At the very least, learn from other’s mistake – before spending millions on television commercials, you should consider having your ad agencies communicate with your engineers in order to get the proper message out to the public.

Editor’s Note:

Ms. Pransky is Moderator for Session 8: The Latest Advances in Service Robotics, 1:00 p.m. to 3:00 p.m., Wednesday, June 10, at the International Robots, Vision & Motion Control Conference (full agenda).

As a Robotics Industry Ambassador, Joanne’s mission is to facilitate the integration of robots into everyday life – helping people understand the emotional and psychological aspects of a technology that will have more of an impact on their lives than the automobile, PC, and the internet. Joanne has researched and lectured nationally and internationally on issues concerning the human/robot relationship since 1986, and has appeared on television and radio. She will be among the many attendees this year at the International Robots, Vision & Motion Control Show, June 9-11, in Rosemont (Chicago), Illinois. 

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A Wave of Good News: What is the Impact?

May 7, 2009

By Jeff Burnstein, President, RIA

Until very recently we’ve been inundated with bad news on many fronts. Instability in Pakistan and Afghanistan. High unemployment in the U.S. Chrysler declaring bankruptcy. GM still on life support. Swine Flu raging. Robotics sales down dramatically.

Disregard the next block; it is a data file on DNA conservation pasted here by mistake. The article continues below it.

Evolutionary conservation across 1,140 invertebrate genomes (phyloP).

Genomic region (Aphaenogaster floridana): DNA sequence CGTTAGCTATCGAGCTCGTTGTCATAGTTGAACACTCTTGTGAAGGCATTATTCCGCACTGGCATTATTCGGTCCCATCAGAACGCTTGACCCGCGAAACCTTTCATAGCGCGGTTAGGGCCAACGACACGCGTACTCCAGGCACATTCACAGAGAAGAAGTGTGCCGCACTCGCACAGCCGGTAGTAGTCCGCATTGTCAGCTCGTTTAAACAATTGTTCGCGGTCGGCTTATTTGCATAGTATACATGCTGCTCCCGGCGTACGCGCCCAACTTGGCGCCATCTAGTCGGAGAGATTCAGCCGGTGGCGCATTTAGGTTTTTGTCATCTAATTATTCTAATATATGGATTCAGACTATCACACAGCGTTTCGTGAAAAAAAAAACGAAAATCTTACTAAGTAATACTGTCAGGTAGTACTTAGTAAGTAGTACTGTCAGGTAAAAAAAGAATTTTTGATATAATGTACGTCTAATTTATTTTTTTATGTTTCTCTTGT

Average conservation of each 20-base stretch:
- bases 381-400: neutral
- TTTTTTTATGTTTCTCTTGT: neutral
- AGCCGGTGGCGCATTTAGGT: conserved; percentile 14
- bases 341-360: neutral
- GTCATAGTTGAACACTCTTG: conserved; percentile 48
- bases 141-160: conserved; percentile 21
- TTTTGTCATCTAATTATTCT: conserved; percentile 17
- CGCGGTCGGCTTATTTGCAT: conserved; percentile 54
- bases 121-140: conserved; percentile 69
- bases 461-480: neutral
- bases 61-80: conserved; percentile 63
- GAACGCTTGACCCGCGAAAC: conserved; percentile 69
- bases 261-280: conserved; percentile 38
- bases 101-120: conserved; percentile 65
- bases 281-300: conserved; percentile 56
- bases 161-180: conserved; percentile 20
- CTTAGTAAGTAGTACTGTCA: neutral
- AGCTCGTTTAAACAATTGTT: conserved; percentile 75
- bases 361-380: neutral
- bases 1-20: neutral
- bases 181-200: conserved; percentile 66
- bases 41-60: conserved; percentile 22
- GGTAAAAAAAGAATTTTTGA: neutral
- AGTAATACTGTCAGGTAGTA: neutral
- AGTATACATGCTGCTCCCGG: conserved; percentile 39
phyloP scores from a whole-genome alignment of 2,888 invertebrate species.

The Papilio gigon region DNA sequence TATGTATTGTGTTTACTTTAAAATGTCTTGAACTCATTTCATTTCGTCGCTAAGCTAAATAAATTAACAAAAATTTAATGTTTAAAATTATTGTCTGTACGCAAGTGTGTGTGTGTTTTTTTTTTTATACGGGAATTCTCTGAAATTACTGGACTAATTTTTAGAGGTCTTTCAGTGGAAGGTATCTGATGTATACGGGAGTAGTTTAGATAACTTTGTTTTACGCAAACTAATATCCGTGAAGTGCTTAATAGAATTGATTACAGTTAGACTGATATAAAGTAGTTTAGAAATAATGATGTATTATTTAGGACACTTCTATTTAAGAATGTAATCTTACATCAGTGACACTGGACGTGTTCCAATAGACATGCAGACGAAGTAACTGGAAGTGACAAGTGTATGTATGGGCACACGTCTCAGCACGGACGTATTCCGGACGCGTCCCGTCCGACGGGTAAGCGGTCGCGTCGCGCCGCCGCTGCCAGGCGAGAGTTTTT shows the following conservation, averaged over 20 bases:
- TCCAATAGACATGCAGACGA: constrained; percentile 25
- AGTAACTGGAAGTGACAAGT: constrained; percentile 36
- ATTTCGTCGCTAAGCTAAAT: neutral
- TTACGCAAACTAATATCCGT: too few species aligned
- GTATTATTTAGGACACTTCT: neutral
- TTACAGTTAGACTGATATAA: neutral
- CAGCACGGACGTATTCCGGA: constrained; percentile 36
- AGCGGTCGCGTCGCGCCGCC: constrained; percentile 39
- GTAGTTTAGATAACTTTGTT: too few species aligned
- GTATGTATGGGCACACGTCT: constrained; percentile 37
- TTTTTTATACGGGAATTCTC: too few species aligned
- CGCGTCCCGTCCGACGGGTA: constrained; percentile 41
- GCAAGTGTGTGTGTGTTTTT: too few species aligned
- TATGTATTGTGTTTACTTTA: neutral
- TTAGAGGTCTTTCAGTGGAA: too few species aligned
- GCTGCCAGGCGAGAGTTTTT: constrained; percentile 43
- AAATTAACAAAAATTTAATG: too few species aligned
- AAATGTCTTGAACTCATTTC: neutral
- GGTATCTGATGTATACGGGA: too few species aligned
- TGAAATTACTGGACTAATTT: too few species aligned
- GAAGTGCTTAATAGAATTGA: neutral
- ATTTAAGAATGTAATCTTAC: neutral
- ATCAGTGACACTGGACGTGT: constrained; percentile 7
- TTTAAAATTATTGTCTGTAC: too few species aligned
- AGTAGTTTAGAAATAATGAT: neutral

Yet, in the past few days, we’ve seen a wave of good news. U.S. stock market rallying. Demand for India’s Tata Motors’ new $2000 Nano car very high. Ford re-tooling and re-opening a shutered factory. Apparently no major U.S. banks in danger of insolvency. U.S. housing market stabilizing. New jobless claims in U.S. falling.

What does it all mean? How do our members factor in these conflicting developments to a rationale plan to forecast the future of their business?

Will the wave of good news clean up all the damage from the bad news? Or, will the bad news continue to spoil the business landscape like an oil spill that won’t easily wash away?

Most pundits now say that the long awaited economic recovery is in sight. If not in the latter half of 2009, then very likely in 2010. Yet, they predict it will be a weak recovery, no sharp acceleration of business.

And yet, I wonder if the conventional wisdom is right since it changes so quickly these days. Two days ago swine flu was on the verge of becoming a worldwide pandemic. You couldn’t turn on any news outlet without this being one of the top two stories. Today, it’s barely mentioned.

A few days ago I read financial stories on how “cash is king” in the investing world. Today, holding cash appears riskier than being invested in equities.

The world changes more quickly than the so-called experts can react. While the conventional wisdom may indeed be correct this time and the reovery, when it comes, will be weak, it’s also possible they are wrong and that the recovery will be stronger than expected. The downturn certainly was — I don’t remember any conventional wisdom warning us that business was going to fall off a cliff in late 2008 early 2009 (though some individual forecasters may have had it right).

As we make our own plans and assumptions for the remainder of 2009 and 2010, we will factor in the conventional wisdom of a weak recovery. But, we also will make sure we’re prepared for a stronger recovery fueled by the waves of good news that could be forming behind the current wave.

What plans are you making for the recovery?